What Is the State Hiding in the Israel-Iran Oil Saga?

The confidentiality order protecting the oil pipeline deal between Israel and Iran in the 1970s is about to be updated. Don’t expect the new version to be for the Israeli public’s benefit.

Eliyahu Hershkovitz

The oil leak in an Arava nature reserve in December 2014 revealed a crack not only in the fuel line, but also the veil of secrecy the state has maintained for decades over the Eilat-Ashkelon Pipeline Company (EAPC) and its activities. The series of articles published in Haaretz and TheMarker following the accident highlighted the arbitration process Iran is waging against Israel, demanding millions of dollars from their former partnership in the transport and trade of oil. Iran claims Israel nationalized the company and stole its money.

Iran cut ties with Israel after the Islamic revolution in 1979 and since then has called Israel derogatory names like “the Little Satan.” But it still hopes to enjoy the fruits of the joint investment, which was active during the last decade of the shah’s rule. Israel presented Iran as a present-day version of Nazi Germany but showed up for every arbitration session, even though it dragged its feet and refuses to pay the sum awarded to the Iranians.

The arbitration provided gainful employment for the attorneys representing Israel as arbitrators and its defense team. And, under cover of secrecy, senior officials of EAPC enjoyed extravagant and extraordinary conditions compared to other companies in the public sector. Officials in government ministries involved in the company enjoyed the self-importance of being in on the secret, and harsh state comptroller reports about the company’s operations were censored and buried.

A confidentiality order was imposed in 1968 when the agreement between the Israeli government and the National Iranian Oil Company was signed. Israel pledged to keep the deal secret and enforce this on the media. According to the order, any information “involving the Eilat-Ashkelon Pipeline Company, including investments in the pipeline itself and investments involved in its operations, work on the pipeline, sources of the fuel and its uses, including its sale to foreign entities, are herein declared secret.” The military censor was tasked with enforcing the order.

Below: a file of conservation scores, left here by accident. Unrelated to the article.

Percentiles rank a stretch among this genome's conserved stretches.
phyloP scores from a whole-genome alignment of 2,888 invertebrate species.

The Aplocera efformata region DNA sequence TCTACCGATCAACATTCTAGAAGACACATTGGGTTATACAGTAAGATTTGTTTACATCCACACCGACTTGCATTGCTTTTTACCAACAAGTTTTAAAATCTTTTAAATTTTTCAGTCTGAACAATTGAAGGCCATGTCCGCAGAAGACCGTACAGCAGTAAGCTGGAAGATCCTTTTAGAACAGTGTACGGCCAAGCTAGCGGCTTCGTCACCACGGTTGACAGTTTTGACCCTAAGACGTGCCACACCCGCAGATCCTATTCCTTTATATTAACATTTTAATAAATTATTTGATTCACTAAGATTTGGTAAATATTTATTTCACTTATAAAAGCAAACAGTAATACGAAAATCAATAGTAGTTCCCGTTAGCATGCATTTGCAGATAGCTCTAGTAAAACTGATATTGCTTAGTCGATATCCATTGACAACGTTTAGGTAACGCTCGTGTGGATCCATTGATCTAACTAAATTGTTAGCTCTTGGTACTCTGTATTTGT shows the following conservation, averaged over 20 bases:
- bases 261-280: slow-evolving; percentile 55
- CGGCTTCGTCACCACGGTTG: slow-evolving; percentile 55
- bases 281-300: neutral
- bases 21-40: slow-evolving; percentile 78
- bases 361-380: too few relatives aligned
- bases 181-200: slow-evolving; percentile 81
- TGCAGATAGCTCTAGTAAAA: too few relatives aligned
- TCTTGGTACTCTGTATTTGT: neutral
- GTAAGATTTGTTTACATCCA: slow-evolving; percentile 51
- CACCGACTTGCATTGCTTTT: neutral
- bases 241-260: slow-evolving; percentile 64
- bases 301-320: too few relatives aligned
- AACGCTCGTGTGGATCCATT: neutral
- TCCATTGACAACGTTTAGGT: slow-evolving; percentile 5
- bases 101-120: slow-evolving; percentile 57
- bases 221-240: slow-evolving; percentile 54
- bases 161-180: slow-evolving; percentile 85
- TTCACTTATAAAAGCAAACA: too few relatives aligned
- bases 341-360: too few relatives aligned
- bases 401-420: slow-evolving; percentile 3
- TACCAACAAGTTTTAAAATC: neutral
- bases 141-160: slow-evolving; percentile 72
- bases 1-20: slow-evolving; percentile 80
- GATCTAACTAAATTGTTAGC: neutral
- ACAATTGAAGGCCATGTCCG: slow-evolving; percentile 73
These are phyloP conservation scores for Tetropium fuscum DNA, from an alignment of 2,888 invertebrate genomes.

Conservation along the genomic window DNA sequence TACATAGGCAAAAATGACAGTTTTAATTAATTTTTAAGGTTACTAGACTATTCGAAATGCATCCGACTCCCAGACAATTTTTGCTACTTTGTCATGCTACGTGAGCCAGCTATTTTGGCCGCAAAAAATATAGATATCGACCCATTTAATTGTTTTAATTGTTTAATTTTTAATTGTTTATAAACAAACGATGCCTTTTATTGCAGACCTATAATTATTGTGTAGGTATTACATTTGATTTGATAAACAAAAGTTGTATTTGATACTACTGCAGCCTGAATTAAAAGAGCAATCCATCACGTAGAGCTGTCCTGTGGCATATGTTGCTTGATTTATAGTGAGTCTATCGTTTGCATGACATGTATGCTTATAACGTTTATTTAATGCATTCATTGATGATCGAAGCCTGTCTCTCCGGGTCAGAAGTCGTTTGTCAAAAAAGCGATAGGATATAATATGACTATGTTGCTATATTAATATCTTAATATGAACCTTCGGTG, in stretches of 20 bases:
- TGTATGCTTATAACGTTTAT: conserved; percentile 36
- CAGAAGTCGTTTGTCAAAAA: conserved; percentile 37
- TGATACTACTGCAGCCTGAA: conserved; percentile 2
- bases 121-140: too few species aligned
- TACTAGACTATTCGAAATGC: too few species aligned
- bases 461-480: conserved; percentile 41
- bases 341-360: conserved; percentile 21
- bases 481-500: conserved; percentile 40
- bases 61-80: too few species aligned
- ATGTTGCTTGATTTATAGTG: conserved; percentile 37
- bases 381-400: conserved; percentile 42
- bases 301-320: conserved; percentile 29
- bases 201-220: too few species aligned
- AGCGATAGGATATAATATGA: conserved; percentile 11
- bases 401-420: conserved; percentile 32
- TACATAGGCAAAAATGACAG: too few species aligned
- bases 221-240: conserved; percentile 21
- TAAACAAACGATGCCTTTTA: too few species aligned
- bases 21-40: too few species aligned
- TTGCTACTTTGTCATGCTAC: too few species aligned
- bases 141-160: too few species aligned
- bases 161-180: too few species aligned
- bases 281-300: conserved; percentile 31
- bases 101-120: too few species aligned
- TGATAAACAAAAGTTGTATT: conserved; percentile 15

Even after the business partnership was replaced by legal battles, the order remained in force. Following the 2014 oil leak, the Israel Union for Environmental Defense petitioned the High Court of Justice to lift the confidentiality order and force EAPC to submit to building and planning laws.

Last February, Haaretz revealed that the government has a special account at the Bank of Israel, where it holds the debt money to Iran. The amount in the account is about 1 billion shekels (about $255 million at today’s rates), and details about it appear in the Bank of Israel’s annual reports. Haaretz also revealed Prime Minister Menachem Begin’s 1979 decision not to pay the debt to the Iranian oil company.

The release of this information last year angered then-chief military censor, Brig. Gen. Sima Vaknin-Gil. She asked Attorney General Yehuda Weinstein to launch an investigation against “damage to state security,” although the details revealed were not covered by the confidentiality order.

In response to the environmental NGO’s petition, the state informed the High Court that the confidentiality order was about to change and would conform to the present-day “purpose of concealment.” A committee empaneled by Finance Minister Moshe Kahlon recommended a new formulation, which would release some of the pipeline’s operations from the bonds of censorship.

It may be assumed that the new order is intended to conceal information that might strengthen the Iranians’ case, such as EAPC’s income and profits, or the company’s system of oversight and control.

The state’s insistence on keeping the arbitration a secret shows that the lengthy talks it has been holding with Iran on a legal level are more important to it than revealing its actions to the Israeli public.

The state’s response to the High Court revealed the identity of the government officials involved in the company’s management and maintaining its secrecy. The chairman of the committee that formulated the new confidentiality order is Yair Eidar, responsible for the energy sector in the Government Companies Authority. Also on the panel is the chief military censor or a representative; attorney Efrat Nachalon, from the treasury’s legal department; Gabi Golan, planning and construction adviser to the prime minister; Avner Simhoni, deputy chief of the National Security Council in the Prime Minister’s Office; Omri Epstein of the Justice Ministry department in charge of High Court affairs; and Tami Kaplan of the Foreign Ministry’s legal division.

The new confidentiality order will be presented in coming weeks for approval to the cabinet and the Knesset Foreign Affairs and Defense Committee, and will subsequently be made public.